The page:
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Review: A mundane look at 'The Last Days of Pompeii'

The Getty Villa exhibit seeks to show the effect the Roman city has had on the artistic imagination (very little). Mostly, it's inspired a good bit of second-rate stuff.

September 30, 2012|By Christopher Knight, Los Angeles Times Art Critic
  • Andy Warhol, "Mount Vesuvius," 1985, acrylic & silkscreen on linen.
Andy Warhol, "Mount Vesuvius," 1985, acrylic & silkscreen… (J. Paul Getty Museum )

"The Last Days of Pompeii: Decadence, Apocalypse, Resurrection," which opened recently at the Getty Villa at the edge of Malibu, includes a small Andy Warhol painting commissioned in 1985 by a gallery in Naples, Italy.

The canvas is rather ugly. But fame was a primary Warhol motif, and its subject — an erupting Mt. Vesuvius — ranks as a rock-star volcano.

Vesuvius probably hasn't done as much damage as Krakatau (west of Java), which sent powerful shock waves all around the globe when it blew up with cataclysmic force in the Pacific in 1883. It didn't spawn innumerable myths, unlike Popocatépetl and Ixtacihuatl that overlook Mexico City — a steamy pair of volcanoes that the Aztecs personified as epic lovers.

Sicily's Mt. Etna? Zeus was said to have tucked a ferocious monster beneath it, thereby explaining the almost constant state of rumbling agitation, but Greek mythology has by now gone the way of the dodo.

As celebrity volcanoes go, Vesuvius is the big one. It had a couple of things going for it that none of these others did. First and foremost, Vesuvius had Pompeii.

An outpost important to Rome at the peak of its imperial power, the palmy city was swallowed up by lava and ash in AD 79. Let epic nature destroy thriving culture, and celebrity is guaranteed.

The Warhol painting, based on a postcard and photographs of later Vesuvian blasts, imagines a fateful eruption. Blocks of bright red, deep purple, gray, pale blue and tan map out the explosive mountain landscape. Then, using a brush, Warhol painted over the color-blocks with thick, gestural marks of black.

But those thick tangles aren't merely representing the spew of smoke and ash. Stylistically, the black squiggles and curlicues also correspond to Jackson Pollock's black paintings of the early 1950s. All of Warhol's classic 1960s Pop paintings employ mass-produced commercial images to represent banalities about Modern art — especially bromides about Abstract Expressionism. The later "Mount Vesuvius" does too: The underlying volcano becomes an antic jape about volcanic emotions driving the tortured Pollock.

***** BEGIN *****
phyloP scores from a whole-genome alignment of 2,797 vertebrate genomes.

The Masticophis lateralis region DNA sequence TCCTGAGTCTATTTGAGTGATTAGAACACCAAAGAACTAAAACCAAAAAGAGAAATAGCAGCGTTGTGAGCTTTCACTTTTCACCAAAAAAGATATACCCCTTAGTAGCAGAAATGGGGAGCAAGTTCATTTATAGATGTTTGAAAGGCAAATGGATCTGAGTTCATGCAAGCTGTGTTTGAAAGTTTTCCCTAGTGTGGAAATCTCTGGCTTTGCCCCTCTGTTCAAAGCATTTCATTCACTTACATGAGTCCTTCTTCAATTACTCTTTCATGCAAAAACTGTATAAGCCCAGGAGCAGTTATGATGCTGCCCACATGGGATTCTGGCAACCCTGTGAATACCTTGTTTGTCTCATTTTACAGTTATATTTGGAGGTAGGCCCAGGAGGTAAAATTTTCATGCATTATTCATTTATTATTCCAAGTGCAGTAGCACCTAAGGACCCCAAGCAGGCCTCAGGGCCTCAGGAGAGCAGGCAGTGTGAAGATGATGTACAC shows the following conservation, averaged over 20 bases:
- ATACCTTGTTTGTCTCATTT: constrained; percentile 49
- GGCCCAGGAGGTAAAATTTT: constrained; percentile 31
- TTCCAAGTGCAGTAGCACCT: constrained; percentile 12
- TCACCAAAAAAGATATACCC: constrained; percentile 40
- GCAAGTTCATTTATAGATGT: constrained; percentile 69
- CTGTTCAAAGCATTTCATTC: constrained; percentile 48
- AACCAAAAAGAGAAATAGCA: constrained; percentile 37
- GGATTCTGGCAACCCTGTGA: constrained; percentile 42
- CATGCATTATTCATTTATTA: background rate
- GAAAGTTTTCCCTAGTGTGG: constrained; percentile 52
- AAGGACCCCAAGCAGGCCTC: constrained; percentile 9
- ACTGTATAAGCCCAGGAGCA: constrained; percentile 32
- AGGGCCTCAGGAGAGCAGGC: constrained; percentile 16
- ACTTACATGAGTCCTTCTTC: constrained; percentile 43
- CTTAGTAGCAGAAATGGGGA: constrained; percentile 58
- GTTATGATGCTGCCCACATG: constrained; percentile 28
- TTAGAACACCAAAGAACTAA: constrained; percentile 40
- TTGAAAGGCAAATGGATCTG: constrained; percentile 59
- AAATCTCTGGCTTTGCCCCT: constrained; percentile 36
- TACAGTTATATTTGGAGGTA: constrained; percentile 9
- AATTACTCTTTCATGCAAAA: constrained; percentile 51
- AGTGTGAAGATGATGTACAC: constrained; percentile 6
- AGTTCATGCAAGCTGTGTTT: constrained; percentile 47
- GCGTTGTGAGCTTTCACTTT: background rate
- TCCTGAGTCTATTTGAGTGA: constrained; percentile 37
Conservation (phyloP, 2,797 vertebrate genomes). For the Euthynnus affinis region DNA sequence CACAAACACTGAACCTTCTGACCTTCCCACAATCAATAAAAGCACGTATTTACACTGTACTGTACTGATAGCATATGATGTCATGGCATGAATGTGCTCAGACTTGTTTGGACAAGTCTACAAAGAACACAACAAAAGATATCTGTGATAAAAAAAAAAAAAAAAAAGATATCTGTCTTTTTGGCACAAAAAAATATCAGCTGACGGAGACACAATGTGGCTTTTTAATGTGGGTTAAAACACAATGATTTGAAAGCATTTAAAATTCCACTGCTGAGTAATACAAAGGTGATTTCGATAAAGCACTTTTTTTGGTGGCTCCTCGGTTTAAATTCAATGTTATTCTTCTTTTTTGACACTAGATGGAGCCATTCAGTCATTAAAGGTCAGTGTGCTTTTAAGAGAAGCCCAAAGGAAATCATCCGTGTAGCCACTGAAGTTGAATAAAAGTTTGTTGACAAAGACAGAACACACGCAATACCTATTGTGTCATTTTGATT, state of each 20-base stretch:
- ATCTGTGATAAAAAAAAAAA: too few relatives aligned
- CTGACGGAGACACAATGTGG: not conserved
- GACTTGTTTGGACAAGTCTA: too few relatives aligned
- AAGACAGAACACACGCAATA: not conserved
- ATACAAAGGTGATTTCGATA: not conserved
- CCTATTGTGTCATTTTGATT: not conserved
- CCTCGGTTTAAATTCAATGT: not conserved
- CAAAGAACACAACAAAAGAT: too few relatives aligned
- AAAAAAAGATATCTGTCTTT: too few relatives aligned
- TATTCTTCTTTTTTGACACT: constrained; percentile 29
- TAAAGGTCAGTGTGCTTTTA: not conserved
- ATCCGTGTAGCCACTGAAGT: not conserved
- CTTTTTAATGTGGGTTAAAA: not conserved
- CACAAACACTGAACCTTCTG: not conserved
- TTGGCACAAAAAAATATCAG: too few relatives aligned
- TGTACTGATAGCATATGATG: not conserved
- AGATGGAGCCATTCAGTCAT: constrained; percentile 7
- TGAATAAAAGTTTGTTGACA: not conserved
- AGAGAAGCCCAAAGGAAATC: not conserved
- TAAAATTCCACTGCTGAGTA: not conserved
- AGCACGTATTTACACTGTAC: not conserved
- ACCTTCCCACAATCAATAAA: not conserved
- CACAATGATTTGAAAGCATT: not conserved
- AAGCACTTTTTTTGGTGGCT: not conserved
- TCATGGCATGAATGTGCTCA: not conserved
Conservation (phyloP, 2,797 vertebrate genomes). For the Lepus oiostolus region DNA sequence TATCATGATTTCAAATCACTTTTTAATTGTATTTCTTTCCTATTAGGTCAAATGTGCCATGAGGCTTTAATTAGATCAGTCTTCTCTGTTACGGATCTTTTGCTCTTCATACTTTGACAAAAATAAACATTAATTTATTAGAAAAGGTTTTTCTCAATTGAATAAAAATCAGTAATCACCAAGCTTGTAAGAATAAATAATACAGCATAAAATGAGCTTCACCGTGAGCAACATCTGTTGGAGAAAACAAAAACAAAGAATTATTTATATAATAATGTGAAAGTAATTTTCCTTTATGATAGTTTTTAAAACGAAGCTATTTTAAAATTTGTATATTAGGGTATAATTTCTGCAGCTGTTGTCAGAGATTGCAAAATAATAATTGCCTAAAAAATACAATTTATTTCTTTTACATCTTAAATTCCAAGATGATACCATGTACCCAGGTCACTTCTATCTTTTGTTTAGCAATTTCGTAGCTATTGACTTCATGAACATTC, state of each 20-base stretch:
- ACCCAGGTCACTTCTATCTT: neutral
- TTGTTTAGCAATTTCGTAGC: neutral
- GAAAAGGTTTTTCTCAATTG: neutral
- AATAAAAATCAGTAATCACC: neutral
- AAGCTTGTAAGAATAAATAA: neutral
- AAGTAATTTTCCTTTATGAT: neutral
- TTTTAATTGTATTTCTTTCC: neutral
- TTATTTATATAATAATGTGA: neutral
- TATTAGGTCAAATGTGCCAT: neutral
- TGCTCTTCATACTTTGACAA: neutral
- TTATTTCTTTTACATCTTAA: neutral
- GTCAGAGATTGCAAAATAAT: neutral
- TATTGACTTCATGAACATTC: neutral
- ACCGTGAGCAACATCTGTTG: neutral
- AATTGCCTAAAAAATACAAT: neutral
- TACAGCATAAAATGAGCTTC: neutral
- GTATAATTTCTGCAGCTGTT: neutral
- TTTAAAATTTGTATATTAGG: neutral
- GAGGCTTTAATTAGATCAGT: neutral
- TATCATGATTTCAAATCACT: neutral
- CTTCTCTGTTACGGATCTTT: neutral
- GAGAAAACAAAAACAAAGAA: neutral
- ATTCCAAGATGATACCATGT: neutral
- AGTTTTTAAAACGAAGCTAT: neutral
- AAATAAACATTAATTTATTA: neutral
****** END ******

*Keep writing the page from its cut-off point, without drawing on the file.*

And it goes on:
Warhol's painting is a groaner. Nearly two decades after '60s Pop had been instrumental in loosening the second- and even third-generation vise grip of Abstract Expressionism, a tired joke gets hauled out yet again. (That the 1980s saw Neo-Expressionist painting erupt on the scene didn't help the humor.) "Mount Vesuvius" is like an old vaudeville act trying to tap-dance its way into the Golden Age of Cinema: It's a bad painting because the last thing fame should be is stale.

As an exhibition, "The Last Days of Pompeii" suffers from a related problem. It wants to show the profound impact Pompeii has had on the artistic imagination. Mostly it shows the reverse: Pompeii's influence on significant art has been negligible.

In fact, it has inspired — if that's the right word — a good bit of second-rate stuff. Much of it is gathered here, in a show co-organized with the Getty by the Cleveland Museum of Art and the National Fine Arts Museum of Quebec.

In addition to the corny Warhol there are half-baked 1930s Surrealist canvases by André Masson and Salvador Dalí, both trying to jump-start old mechanical-erotic motifs familiar from Giorgio di Chirico; some soft-core gay porn showing half-naked youths draped in togas by German photographer Wilhelm von Gloeden and his lesser-known cousin, Guglielmo Plüschow; dryly academic studies of the ruins by Christen Købke and Edouard Alexandre Sain; and overripe Victorian-era pot-boilers by the likes of Lawrence Alma-Tadema, Francesco Netti and Hector Leroux.

There are also three marble versions — small, medium and large — of a figure of a blind Pompeian heroine plucked from a popular novel by 19th-century Neo-Classical sculptor Randolph Rogers. An expatriate American artist working in Rome, Rogers built up a thriving export business: 167 of these sculptures were reportedly shipped. The lenders to this show reveal that at least one ended up in a museum (the National Gallery of Art) and another in a mausoleum (Forest Lawn).

In addition to Pompeii, the other thing Vesuvius had going for it was the timely emergence of modern archaeology. Excavation of the town and its neighbor, Herculaneum, began in the mid-18th century. Uncovering ancient aristocratic grandeur bolstered the shaky royal prestige of the dig's local patron, the king of Naples.

As the digging went on, it also offered fodder for a newly moralizing era of Victorian rectitude. The show puts its finger on why Pompeii has inspired so much mediocre art: In a century when monarchies were under assault or in disarray, making Pompeii an effete symbol of an empire that got its just desserts played well with the public. Vesuvius was nature's way of cleaning up society's moral turpitude.

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